By the end of 1939, Britain and allied Zionist groups started a full-fledged campaign of crushing Palestinians. Villages were destroyed, curfews were imposed, and thousands were killed, injured and put behind bars to pave the ground for the establishment of the Zionist entity.
Zionist terrorist groups like Haganah, Lehi and Irgun worked under the British-led umbrella organization dubbed "counterinsurgency force". Later, these groups formed the Israeli military force.
In 1947, until the United Nations passed the so-called "Resolution 181" calling for the partition of the state of Palestine, Jews were a non-entity in what eventually became the occupied territories.
"Resolution 181" was passed by the end of World War II and stated that Palestine be divided into Arab and Jewish entities, allotting 55 percent of the total land to Jews, in breach of international law.
By the end of World War II, the British mandate in Palestine expired. They left and Zionist groups embarked on a violent expedition to expand the occupying, illegitimate entity.
Between 1947 and 1949, hundreds of Palestinian villages and towns were razed down and tens of thousands of local inhabitants were killed in a textbook example of ethnic cleansing.
Those who survived the genocidal campaign were forced to abandon their homes and belongings. Around 750,000 Palestinians left their ancestral homes. This large-scale massacre of Palestinians and their mass exodus led to "Nakba" or "catastrophe".
Almost 78 percent of Palestinian land was illegally seized by Zionist forces and eventually on May 15, 1948, the Zionist entity formally came into existence.
This was followed by an Arab-Israel war between Egypt, Lebanon, Jordan, Syria and the Israeli regime. Gaza Strip came under the control of Egypt and Jordan took over the West Bank.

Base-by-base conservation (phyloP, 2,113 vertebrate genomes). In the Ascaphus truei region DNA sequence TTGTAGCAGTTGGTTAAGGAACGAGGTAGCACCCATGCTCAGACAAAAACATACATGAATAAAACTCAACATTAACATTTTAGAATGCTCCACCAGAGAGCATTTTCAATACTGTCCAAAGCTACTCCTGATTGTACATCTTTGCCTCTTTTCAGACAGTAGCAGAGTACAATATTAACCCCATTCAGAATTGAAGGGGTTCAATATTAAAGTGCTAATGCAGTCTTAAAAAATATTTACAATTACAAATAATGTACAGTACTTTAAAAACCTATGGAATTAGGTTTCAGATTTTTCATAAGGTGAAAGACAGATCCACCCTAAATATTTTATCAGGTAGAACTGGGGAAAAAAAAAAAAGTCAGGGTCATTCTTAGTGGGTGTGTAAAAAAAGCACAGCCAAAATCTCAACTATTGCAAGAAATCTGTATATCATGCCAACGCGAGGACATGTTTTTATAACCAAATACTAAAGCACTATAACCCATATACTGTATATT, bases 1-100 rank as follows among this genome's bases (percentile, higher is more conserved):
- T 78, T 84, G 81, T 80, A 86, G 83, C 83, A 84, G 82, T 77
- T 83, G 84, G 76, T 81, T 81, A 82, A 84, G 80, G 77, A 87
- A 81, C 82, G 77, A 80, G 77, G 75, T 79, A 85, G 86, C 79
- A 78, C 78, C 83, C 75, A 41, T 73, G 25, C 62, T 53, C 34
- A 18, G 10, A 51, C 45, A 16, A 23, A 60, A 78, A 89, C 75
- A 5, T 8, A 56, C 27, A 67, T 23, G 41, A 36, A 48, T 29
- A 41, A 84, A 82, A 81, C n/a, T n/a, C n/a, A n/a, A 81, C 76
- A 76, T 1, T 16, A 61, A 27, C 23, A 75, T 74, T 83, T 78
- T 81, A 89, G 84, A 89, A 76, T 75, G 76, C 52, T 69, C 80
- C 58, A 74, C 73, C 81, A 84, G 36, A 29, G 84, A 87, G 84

Nakba was followed by "Naksa" or "setback" when the Zionist regime occupied other parts of Palestine including the Gaza Strip, the West Bank, East Jerusalem, the Syrian Golan Heights, and the Egyptian Sinai Peninsula during the Six-Day War against the Arab states.
It was followed by the regime constructing illegal settlements in the Gaza Strip and West Bank. An apartheid system was created where illegal Jewish settlers were given all the rights and privileges whereas native Palestinians had to live under a military occupation and face discrimination.
This system of apartheid led to the first intifada in December 1987 when Palestinians rallied against the illegal occupation of Israel. The popular uprising continued for six years when the Zionist regime adopted the policy of "break their bones", killing thousands of Palestinians.
During the first intifada, the Gaza-based resistance group Hamas came into existence.
The second intifada came in September 2000 when Aerial Sharon, who later became the prime minister of the regime, made a provocative visit to the holy Al Aqsa Mosque.
During this time, the construction of settlements on usurped Palestinian land became rampant. Palestinian infrastructure and livelihood were destroyed. The regime pushed the original inhabitants to isolated blocks, even banning them from using regular roads.
After the second intifada ended in 2005, Israeli settlements in Gaza were dismantled and legislative elections were held for the first time in the territory in which Hamas secured a majority.
Hamasí rise to power in Gaza and the ouster of the Zionist regime from the coastal territory led to the crippling humanitarian blockade that has only intensified over the years.
For nearly two decades, more than two million people have been reeling under the blockade.
During this period, the regime has frequently attacked the Gaza Strip. In 2008, 2012, 2014, 2021, and now in 2023, thousands of Palestinians have been killed by the occupying regime.
What started with the Balfour Declaration 106 years ago continues today - the extermination of Palestinians, most of them blooming buds such as Mohammad, Jad, Layan and Zain.